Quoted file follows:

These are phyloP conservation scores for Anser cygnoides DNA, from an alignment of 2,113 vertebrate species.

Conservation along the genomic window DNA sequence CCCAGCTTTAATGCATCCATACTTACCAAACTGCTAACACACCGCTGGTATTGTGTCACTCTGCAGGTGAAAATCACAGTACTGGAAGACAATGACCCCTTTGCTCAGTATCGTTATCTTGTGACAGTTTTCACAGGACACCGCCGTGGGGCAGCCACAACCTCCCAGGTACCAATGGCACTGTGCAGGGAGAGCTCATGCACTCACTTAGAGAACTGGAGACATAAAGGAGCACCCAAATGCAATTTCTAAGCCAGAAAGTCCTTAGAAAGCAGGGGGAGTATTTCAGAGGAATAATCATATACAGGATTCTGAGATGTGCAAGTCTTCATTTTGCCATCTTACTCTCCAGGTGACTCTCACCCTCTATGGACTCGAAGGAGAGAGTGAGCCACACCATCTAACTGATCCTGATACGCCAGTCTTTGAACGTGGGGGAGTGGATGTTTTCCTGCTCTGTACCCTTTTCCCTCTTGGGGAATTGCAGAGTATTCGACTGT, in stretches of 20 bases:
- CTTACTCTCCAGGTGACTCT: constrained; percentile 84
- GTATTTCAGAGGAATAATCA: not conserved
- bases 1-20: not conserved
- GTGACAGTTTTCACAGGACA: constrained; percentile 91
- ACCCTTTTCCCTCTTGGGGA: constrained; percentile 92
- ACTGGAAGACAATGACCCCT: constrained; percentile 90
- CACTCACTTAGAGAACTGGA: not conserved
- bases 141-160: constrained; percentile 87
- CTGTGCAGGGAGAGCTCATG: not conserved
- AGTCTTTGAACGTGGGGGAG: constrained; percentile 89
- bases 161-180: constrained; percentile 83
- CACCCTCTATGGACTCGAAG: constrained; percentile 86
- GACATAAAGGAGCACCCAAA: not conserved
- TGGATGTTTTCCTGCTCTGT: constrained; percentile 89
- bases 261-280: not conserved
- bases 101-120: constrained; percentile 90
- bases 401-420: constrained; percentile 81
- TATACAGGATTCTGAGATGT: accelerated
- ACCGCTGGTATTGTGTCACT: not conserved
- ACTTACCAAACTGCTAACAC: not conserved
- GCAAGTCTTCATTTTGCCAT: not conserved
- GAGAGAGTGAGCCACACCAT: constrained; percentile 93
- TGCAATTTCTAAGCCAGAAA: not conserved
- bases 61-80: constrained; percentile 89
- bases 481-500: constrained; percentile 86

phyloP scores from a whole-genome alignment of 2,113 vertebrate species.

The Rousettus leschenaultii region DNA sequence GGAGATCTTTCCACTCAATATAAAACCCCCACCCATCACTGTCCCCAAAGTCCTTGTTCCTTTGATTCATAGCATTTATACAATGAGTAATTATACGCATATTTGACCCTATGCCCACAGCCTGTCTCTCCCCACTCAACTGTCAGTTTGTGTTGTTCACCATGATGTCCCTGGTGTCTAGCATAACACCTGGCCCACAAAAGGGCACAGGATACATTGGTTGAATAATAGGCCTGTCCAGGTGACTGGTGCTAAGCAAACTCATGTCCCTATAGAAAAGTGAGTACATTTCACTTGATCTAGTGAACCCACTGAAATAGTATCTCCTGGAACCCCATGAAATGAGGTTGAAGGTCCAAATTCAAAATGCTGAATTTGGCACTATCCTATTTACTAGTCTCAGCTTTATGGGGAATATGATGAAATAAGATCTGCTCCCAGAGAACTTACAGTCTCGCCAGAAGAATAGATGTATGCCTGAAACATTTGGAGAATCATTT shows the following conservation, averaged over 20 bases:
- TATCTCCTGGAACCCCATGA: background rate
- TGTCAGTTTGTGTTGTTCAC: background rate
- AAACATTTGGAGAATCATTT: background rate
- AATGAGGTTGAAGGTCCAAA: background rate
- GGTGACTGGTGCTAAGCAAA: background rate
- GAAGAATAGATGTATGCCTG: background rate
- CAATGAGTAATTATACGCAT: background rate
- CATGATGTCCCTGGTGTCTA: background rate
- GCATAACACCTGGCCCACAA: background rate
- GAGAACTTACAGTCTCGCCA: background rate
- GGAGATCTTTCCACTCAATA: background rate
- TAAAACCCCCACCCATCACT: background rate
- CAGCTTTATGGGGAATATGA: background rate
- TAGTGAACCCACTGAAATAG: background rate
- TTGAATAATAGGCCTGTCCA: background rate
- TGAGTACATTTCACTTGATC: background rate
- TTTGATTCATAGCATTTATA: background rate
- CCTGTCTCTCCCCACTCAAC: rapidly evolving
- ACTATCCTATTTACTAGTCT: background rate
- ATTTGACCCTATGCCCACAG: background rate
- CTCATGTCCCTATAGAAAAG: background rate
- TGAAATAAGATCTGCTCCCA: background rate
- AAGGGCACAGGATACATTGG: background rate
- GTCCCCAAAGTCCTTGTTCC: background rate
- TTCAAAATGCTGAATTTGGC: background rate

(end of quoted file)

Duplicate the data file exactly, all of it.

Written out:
These are phyloP conservation scores for Anser cygnoides DNA, from an alignment of 2,113 vertebrate species.

Conservation along the genomic window DNA sequence CCCAGCTTTAATGCATCCATACTTACCAAACTGCTAACACACCGCTGGTATTGTGTCACTCTGCAGGTGAAAATCACAGTACTGGAAGACAATGACCCCTTTGCTCAGTATCGTTATCTTGTGACAGTTTTCACAGGACACCGCCGTGGGGCAGCCACAACCTCCCAGGTACCAATGGCACTGTGCAGGGAGAGCTCATGCACTCACTTAGAGAACTGGAGACATAAAGGAGCACCCAAATGCAATTTCTAAGCCAGAAAGTCCTTAGAAAGCAGGGGGAGTATTTCAGAGGAATAATCATATACAGGATTCTGAGATGTGCAAGTCTTCATTTTGCCATCTTACTCTCCAGGTGACTCTCACCCTCTATGGACTCGAAGGAGAGAGTGAGCCACACCATCTAACTGATCCTGATACGCCAGTCTTTGAACGTGGGGGAGTGGATGTTTTCCTGCTCTGTACCCTTTTCCCTCTTGGGGAATTGCAGAGTATTCGACTGT, in stretches of 20 bases:
- CTTACTCTCCAGGTGACTCT: constrained; percentile 84
- GTATTTCAGAGGAATAATCA: not conserved
- bases 1-20: not conserved
- GTGACAGTTTTCACAGGACA: constrained; percentile 91
- ACCCTTTTCCCTCTTGGGGA: constrained; percentile 92
- ACTGGAAGACAATGACCCCT: constrained; percentile 90
- CACTCACTTAGAGAACTGGA: not conserved
- bases 141-160: constrained; percentile 87
- CTGTGCAGGGAGAGCTCATG: not conserved
- AGTCTTTGAACGTGGGGGAG: constrained; percentile 89
- bases 161-180: constrained; percentile 83
- CACCCTCTATGGACTCGAAG: constrained; percentile 86
- GACATAAAGGAGCACCCAAA: not conserved
- TGGATGTTTTCCTGCTCTGT: constrained; percentile 89
- bases 261-280: not conserved
- bases 101-120: constrained; percentile 90
- bases 401-420: constrained; percentile 81
- TATACAGGATTCTGAGATGT: accelerated
- ACCGCTGGTATTGTGTCACT: not conserved
- ACTTACCAAACTGCTAACAC: not conserved
- GCAAGTCTTCATTTTGCCAT: not conserved
- GAGAGAGTGAGCCACACCAT: constrained; percentile 93
- TGCAATTTCTAAGCCAGAAA: not conserved
- bases 61-80: constrained; percentile 89
- bases 481-500: constrained; percentile 86

phyloP scores from a whole-genome alignment of 2,113 vertebrate species.

The Rousettus leschenaultii region DNA sequence GGAGATCTTTCCACTCAATATAAAACCCCCACCCATCACTGTCCCCAAAGTCCTTGTTCCTTTGATTCATAGCATTTATACAATGAGTAATTATACGCATATTTGACCCTATGCCCACAGCCTGTCTCTCCCCACTCAACTGTCAGTTTGTGTTGTTCACCATGATGTCCCTGGTGTCTAGCATAACACCTGGCCCACAAAAGGGCACAGGATACATTGGTTGAATAATAGGCCTGTCCAGGTGACTGGTGCTAAGCAAACTCATGTCCCTATAGAAAAGTGAGTACATTTCACTTGATCTAGTGAACCCACTGAAATAGTATCTCCTGGAACCCCATGAAATGAGGTTGAAGGTCCAAATTCAAAATGCTGAATTTGGCACTATCCTATTTACTAGTCTCAGCTTTATGGGGAATATGATGAAATAAGATCTGCTCCCAGAGAACTTACAGTCTCGCCAGAAGAATAGATGTATGCCTGAAACATTTGGAGAATCATTT shows the following conservation, averaged over 20 bases:
- TATCTCCTGGAACCCCATGA: background rate
- TGTCAGTTTGTGTTGTTCAC: background rate
- AAACATTTGGAGAATCATTT: background rate
- AATGAGGTTGAAGGTCCAAA: background rate
- GGTGACTGGTGCTAAGCAAA: background rate
- GAAGAATAGATGTATGCCTG: background rate
- CAATGAGTAATTATACGCAT: background rate
- CATGATGTCCCTGGTGTCTA: background rate
- GCATAACACCTGGCCCACAA: background rate
- GAGAACTTACAGTCTCGCCA: background rate
- GGAGATCTTTCCACTCAATA: background rate
- TAAAACCCCCACCCATCACT: background rate
- CAGCTTTATGGGGAATATGA: background rate
- TAGTGAACCCACTGAAATAG: background rate
- TTGAATAATAGGCCTGTCCA: background rate
- TGAGTACATTTCACTTGATC: background rate
- TTTGATTCATAGCATTTATA: background rate
- CCTGTCTCTCCCCACTCAAC: rapidly evolving
- ACTATCCTATTTACTAGTCT: background rate
- ATTTGACCCTATGCCCACAG: background rate
- CTCATGTCCCTATAGAAAAG: background rate
- TGAAATAAGATCTGCTCCCA: background rate
- AAGGGCACAGGATACATTGG: background rate
- GTCCCCAAAGTCCTTGTTCC: background rate
- TTCAAAATGCTGAATTTGGC: background rate